Welcome to

MD N District N-2

Truro & District Lions Club
Chartered 1946


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Past District Governors

       C. Walter Bell 1959-60
    LeRoy Rhindress 1971-72
       Allan W. Beal 1991-92


The future is LEO

Leadership, Experience, Opportunity

When Beth Emery first became a Lion, she had one overriding goal – for the Truro & District Lions Club to sponsor a Leo Club for youth. After two years of learning about Lions, and giving back to the community through Lions service, she believes the time to bring that goal to life is now.

Leos are not new. Since the first Leo club was formed over 50 years ago in Pennsylvania, the organization has grown to 175,000 members in 7,000 clubs in 145 countries. Last year alone, Leos completed 24,038 projects, not a bad track record for a group of young people who have learned the power of action.

Community-based Leo clubs offer membership to young people within the local area of the sponsoring Lions club. There are two tracks, Alpha and Omega. Alpha Leo clubs are designed for youth between 12 and 18, and focus on individual and social development of teens and preteens. Omega Leo clubs, tailored for young adults between 18 and 30, are designed for personal and professional development.

Leo members acquire skills as project organizers and peer motivators, discover how teamwork and cooperation bring about change in communities, develop positive character traits, and receive recognition for their contributions.

They don’t do it alone. To provide effective guidance, sponsoring Lions clubs appoint a Lion to serve as Leo club advisor, someone who enjoys working with youth and engaging others in service. The advisor fills the role of mentor, motivator, counselor, liaison and humanitarian, guiding Leo club members in managing their club and developing effective community service projects. Advisors help Leo club officers and members reach their potential as leaders and teach Leos the importance of planning and organization. Understanding that many factors inspire youth, they listen to Leos and are sensitive to their needs, knowing when to counsel the group and when to allow them to arrive at their own decisions. They nurture a healthy relationship between the sponsoring Lions club and the Leo club, and help Leo club members understand the selfless and considerate characteristics of community service.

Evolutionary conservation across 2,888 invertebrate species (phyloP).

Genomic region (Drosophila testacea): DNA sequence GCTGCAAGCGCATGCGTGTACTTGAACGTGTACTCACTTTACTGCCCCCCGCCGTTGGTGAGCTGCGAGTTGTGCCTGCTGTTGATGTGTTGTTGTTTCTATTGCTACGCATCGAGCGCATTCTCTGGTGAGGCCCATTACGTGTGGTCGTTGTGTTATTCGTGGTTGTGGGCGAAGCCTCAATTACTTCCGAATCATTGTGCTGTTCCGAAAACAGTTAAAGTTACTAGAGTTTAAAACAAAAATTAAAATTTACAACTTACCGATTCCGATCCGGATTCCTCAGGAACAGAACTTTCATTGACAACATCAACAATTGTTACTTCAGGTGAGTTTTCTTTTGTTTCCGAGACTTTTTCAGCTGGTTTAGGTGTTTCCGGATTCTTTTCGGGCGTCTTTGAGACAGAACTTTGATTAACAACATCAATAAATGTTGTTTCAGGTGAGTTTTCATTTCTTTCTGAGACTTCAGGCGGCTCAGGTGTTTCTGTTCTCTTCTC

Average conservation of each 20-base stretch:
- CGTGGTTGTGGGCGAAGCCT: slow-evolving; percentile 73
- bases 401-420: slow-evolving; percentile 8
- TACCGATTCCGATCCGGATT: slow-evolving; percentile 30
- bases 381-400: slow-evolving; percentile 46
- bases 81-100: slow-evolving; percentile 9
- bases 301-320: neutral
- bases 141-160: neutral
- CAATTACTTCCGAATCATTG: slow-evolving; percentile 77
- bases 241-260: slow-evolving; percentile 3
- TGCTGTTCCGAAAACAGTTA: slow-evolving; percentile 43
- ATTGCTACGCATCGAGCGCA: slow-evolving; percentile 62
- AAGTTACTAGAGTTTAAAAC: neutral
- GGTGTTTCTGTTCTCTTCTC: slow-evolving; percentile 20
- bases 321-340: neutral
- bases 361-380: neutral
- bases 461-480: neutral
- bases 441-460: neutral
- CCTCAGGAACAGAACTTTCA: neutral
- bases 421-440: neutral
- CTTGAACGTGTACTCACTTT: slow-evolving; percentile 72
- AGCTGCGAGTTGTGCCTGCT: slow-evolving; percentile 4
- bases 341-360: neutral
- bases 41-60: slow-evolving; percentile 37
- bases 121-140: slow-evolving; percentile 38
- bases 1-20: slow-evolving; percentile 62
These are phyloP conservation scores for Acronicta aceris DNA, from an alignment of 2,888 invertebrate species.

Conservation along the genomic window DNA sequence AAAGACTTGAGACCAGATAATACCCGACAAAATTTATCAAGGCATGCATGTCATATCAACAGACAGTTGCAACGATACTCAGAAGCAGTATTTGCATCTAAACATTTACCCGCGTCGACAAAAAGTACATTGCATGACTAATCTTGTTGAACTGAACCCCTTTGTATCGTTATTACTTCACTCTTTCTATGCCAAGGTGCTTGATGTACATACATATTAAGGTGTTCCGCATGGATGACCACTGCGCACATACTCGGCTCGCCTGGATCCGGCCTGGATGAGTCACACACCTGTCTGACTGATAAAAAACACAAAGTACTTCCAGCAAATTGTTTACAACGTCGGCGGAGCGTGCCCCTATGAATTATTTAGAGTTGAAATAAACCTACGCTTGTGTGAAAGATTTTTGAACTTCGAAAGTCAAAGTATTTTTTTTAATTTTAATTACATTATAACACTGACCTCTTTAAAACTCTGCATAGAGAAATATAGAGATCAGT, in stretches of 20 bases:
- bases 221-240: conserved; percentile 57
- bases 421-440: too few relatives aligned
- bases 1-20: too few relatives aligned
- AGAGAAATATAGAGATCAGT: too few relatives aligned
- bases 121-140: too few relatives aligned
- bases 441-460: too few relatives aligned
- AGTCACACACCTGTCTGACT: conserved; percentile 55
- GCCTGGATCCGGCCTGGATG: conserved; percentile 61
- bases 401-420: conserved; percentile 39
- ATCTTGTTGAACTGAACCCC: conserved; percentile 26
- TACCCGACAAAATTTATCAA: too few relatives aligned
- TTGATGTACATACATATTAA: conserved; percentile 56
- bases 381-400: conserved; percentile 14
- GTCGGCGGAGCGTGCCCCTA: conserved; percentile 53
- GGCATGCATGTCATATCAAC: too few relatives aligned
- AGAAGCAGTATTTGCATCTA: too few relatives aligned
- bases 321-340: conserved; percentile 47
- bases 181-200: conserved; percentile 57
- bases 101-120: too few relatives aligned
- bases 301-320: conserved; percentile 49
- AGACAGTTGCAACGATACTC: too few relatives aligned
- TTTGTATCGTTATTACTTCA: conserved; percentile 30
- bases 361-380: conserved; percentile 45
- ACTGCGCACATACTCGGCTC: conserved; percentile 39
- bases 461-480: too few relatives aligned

This is where Emery comes in. No stranger to working with youth groups, she was a Scouting member for 29 years. Having been a Venturer advisor for two different groups in the Colchester area, she is very familiar with needs of this age group, has provided training throughout Nova Scotia to all levels of Scouting, and was area Commissioner for three years.  The role she is anticipating is similar, and she is comfortable with taking it on.

What kind of things do Leo clubs do for their communities? Every club is different, and chooses its own projects.  Leo clubs have taken on planting seedlings, adopting an endangered species, collecting school supplies for students in need, volunteering as after-school tutors, donating books to local libraries, assisting during hearing, vision, or diabetic screenings, and planting  community gardens, to supply food to  local shelters. Possibilities are limited only by imagination.

Nova Scotia has three Leo Clubs, in Bridgewater, New Germany, and Yarmouth. Leos, devoted young people who actively provide communities with kindness and service, represent the best qualities of our incredible organization, Lions Clubs International. We believe it’s time to bring those qualities to Truro.

Emery invites parents and youth alike to learn more about this exciting initiative and the chance to become one of the first members of an Alpha Leo group in Truro. For more information, or to obtain an application form, phone Lion Beth at 902-893-8457. You can also check out Leo Club Program on Facebook to see what some Leo clubs around the world are doing.